My chicks feet are boneless?!?!?!

Discussion in 'Raising Baby Chicks' started by Stepaniechickie, Jan 22, 2015.

  1. Stepaniechickie

    Stepaniechickie Out Of The Brooder

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    From the moment she was born at four days old or so i noticed something was wrong with her foot. As time passed it only got worse. At first one of his toes was curled so much she limped. The others are straight but really long and looks as if it has no bone in it. When she was younger i tried to put a splint on it to streighten it but because she hasent been able to build a relationship with me because ive been focusing on school she wont let me touch her. My dad can pick her up but he wouldnt let me put it on her. So I've just left it. In the end it looks like her toes have straightened out on their own! The Only problem is it's like they all have no bones. It's hard for her to even get up and stand up because they provide no support!!! Please tell me what to do!

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  2. cavemanrich

    cavemanrich Overrun With Chickens

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    I wish I had an answer for you. I see your chicken as being born with a birth defect. Sorry if this sounds harsh, but it is a sad reality. I know you would like to do whatever possible to save her. Some things are just not feasible or even possible. Just let nature take its course. I'M SAD WITH YOU.
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  3. lazy gardener

    lazy gardener True BYC Addict

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    Trust me, there are bones in there. I can see the joints. How old is she now? Some folks have had good luck splinting shortly after hatch. I don't know if she's past that point or not. Your choices are to: splint her, leave it alone, and it will continue to get progressively worse. (Is she currently able to get to the feeder, keep her crop full, and get to the water, and away from any brooder mates who want to pick on her?) Or you can cull her. Unfortunately, out of every hatch there may be one or more who have defects due to poor genetics, or perhaps related to hatching temps, poor nutrition in the hen or the egg.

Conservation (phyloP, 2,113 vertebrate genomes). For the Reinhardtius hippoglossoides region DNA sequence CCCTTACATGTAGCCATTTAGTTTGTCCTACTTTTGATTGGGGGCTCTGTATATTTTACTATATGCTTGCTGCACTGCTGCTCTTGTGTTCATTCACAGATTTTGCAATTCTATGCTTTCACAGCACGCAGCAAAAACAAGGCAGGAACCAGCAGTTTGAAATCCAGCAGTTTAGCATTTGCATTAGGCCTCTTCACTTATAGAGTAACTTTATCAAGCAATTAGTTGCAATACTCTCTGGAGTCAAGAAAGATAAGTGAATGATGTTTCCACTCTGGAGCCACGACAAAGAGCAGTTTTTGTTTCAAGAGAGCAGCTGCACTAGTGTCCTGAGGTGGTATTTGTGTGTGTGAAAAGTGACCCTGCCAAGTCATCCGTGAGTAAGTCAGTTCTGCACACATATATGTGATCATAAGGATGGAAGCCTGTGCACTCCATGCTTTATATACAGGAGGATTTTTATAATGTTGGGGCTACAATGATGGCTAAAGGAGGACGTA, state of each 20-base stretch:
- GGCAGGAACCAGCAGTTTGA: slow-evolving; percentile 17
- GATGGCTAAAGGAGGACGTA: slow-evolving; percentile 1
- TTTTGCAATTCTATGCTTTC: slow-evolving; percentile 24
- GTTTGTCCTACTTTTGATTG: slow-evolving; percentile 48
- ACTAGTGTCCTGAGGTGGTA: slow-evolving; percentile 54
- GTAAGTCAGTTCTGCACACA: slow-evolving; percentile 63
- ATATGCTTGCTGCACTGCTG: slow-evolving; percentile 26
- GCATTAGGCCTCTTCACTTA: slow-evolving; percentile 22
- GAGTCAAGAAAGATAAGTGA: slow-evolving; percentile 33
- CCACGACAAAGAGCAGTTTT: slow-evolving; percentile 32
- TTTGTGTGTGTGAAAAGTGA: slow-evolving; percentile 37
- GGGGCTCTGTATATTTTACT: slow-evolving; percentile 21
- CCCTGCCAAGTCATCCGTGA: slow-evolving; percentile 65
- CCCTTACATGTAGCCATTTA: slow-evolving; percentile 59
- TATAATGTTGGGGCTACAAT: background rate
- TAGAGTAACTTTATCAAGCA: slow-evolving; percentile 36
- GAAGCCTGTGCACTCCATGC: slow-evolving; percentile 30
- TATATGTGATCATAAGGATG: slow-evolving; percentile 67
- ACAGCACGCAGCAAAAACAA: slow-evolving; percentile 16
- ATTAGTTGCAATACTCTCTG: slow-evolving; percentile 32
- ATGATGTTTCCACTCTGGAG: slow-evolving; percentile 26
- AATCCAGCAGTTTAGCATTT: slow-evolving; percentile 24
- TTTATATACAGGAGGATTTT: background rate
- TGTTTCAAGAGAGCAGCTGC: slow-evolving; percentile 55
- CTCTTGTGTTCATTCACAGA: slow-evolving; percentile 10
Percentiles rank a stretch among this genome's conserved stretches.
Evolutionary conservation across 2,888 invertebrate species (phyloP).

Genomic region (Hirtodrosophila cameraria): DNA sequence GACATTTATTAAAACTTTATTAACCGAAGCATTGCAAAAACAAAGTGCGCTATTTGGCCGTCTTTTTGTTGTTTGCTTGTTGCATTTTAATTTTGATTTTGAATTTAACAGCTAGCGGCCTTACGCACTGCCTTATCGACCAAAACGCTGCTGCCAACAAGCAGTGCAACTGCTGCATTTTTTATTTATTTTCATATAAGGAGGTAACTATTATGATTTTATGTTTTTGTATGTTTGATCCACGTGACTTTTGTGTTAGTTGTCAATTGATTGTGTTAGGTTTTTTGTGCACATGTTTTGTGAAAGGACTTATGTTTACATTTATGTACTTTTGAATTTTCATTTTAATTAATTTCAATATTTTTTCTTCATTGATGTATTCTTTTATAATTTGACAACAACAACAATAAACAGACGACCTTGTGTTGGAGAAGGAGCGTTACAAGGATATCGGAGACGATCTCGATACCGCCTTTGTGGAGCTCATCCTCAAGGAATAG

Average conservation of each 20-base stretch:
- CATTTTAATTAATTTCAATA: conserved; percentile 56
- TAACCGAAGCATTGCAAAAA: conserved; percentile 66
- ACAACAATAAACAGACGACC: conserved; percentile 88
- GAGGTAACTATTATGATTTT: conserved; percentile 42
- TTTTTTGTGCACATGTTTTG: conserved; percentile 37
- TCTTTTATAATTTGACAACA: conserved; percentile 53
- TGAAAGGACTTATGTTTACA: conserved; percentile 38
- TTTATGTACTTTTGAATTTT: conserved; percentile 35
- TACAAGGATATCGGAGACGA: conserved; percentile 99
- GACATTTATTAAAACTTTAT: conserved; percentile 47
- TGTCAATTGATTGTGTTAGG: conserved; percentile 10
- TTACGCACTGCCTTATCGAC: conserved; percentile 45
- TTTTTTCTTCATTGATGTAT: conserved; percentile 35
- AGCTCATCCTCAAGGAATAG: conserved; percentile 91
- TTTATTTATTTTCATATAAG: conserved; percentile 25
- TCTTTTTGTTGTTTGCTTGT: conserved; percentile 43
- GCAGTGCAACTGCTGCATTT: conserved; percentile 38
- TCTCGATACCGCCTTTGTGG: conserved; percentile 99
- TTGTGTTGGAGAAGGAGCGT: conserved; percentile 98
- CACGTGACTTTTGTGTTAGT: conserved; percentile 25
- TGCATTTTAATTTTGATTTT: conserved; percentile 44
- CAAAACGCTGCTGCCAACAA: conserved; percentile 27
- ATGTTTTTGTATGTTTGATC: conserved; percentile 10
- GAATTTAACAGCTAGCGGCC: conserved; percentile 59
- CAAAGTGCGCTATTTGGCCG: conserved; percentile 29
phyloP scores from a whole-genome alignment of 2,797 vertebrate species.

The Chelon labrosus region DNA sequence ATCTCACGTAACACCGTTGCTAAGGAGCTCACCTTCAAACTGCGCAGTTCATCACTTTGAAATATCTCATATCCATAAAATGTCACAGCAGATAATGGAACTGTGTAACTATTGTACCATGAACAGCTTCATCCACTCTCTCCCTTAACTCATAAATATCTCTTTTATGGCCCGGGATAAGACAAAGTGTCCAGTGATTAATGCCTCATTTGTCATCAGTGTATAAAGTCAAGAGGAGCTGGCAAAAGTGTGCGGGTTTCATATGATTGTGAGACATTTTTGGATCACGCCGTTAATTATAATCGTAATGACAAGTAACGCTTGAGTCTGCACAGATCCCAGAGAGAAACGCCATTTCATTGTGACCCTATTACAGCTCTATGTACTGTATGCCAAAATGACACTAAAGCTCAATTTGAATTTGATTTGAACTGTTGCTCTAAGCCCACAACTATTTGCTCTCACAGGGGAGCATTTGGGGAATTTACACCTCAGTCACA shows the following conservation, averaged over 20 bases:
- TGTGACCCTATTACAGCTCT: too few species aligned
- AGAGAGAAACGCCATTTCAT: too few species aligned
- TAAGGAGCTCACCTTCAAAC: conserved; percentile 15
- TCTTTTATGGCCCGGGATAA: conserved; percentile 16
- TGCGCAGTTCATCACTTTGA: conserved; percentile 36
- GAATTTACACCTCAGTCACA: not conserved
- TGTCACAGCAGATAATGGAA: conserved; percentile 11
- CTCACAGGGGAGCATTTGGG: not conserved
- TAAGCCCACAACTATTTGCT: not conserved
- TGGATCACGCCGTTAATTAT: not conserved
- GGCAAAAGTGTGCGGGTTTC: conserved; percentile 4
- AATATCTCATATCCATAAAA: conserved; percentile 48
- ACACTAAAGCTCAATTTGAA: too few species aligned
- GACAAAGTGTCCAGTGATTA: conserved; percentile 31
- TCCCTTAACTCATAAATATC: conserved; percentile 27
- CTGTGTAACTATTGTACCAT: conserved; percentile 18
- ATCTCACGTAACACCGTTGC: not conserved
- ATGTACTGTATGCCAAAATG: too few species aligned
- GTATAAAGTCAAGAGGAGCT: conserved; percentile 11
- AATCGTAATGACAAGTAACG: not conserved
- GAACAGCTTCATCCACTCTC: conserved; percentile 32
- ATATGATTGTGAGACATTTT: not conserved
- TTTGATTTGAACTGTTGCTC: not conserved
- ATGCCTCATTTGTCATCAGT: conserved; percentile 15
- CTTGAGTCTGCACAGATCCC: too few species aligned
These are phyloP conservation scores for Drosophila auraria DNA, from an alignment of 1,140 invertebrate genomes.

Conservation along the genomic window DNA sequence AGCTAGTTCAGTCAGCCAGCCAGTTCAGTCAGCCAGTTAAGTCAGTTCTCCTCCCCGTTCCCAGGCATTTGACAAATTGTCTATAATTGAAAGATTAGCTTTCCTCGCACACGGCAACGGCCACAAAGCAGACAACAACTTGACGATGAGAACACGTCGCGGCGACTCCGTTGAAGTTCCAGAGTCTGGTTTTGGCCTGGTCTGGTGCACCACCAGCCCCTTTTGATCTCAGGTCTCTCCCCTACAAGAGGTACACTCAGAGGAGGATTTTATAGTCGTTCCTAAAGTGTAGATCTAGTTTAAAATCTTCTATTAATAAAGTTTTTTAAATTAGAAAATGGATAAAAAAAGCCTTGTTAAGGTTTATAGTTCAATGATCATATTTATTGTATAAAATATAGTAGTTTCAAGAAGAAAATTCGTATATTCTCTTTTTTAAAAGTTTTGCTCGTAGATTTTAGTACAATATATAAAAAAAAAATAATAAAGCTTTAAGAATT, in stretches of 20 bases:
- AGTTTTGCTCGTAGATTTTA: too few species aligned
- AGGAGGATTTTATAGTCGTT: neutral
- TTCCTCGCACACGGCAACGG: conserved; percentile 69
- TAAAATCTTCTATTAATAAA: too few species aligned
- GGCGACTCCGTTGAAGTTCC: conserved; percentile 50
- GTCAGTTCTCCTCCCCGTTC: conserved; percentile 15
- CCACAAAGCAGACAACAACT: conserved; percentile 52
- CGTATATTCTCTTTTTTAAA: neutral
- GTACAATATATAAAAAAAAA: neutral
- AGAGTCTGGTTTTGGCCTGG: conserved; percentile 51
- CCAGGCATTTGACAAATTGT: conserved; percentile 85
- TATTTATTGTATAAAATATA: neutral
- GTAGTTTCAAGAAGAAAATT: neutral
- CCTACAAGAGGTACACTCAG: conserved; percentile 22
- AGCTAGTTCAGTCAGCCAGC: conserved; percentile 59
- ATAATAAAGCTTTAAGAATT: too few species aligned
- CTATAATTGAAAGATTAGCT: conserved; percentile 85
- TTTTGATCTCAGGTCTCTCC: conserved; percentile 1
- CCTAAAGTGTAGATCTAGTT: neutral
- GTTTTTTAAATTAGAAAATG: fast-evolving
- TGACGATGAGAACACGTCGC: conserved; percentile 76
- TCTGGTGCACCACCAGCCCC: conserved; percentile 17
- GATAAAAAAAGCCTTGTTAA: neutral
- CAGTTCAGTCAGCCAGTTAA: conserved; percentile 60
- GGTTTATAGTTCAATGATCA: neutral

4. Stepaniechickie

    Stepaniechickie Out Of The Brooder

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    May 27, 2014
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    She's about thirteen weeks or so. I really don't want to cull her and I want to do everything I can not to. Please tell me it's not too late to splint her! I don't know how but if it'll fix this I'll figure out some way to get the splint on her if it's not too late!
     
  5. purplesquirrel

    purplesquirrel Chillin' With My Peeps

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    Use wooden kebab skewers as splints, try and straighten to toes as much as she can stand, then use mod rock (stuff they fix broken army and legs with) to bent toes as straight as you can get them and fasten them to splint. If it is all of her toes, just do a couple at a time otherwise discomfort might be too much.
    You will have to hold it in place whilst it sets straight. Mod rock sets like, well...rock very quickly. If done in a warm room, will go hard as quickly as 10 minutes. You can get mod rock from all craft stores and online..ebay etc, dead cheap very common.

    Cover with sandwich bag plastic to stop getting wet, try to stop her from pecking it as much as possible. Keep it on for a couple weeks, keep an eye on her, make sure she's not too miserable. Change mod rock if needed by carefully cutting off with razor blade .

    Toes are soft and can be manipulated, especially as she is still young.

    Probably best not to breed from her... Unless she was injured whilst trying to hatch, then it's probably that, genetics.
     
  6. scflock

    scflock Overrun With Chickens

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    The next time one hatches like that, splint as soon as you notice it. I make "sandals" out of cardboard, and tape them to their feet with a band-aid. I found this trick on an old BYC thread, and it works! If you catch it quickly, it can be fixed within 3 or 4 days. As stated above, I wouldn't breed it. I think at 13 weeks it is going to be tougher, but keep an eye out for it in the future. I don't know the timeline on when their bones are too hardened to correct, but I think the skewers would be worth a shot. Good luck
     

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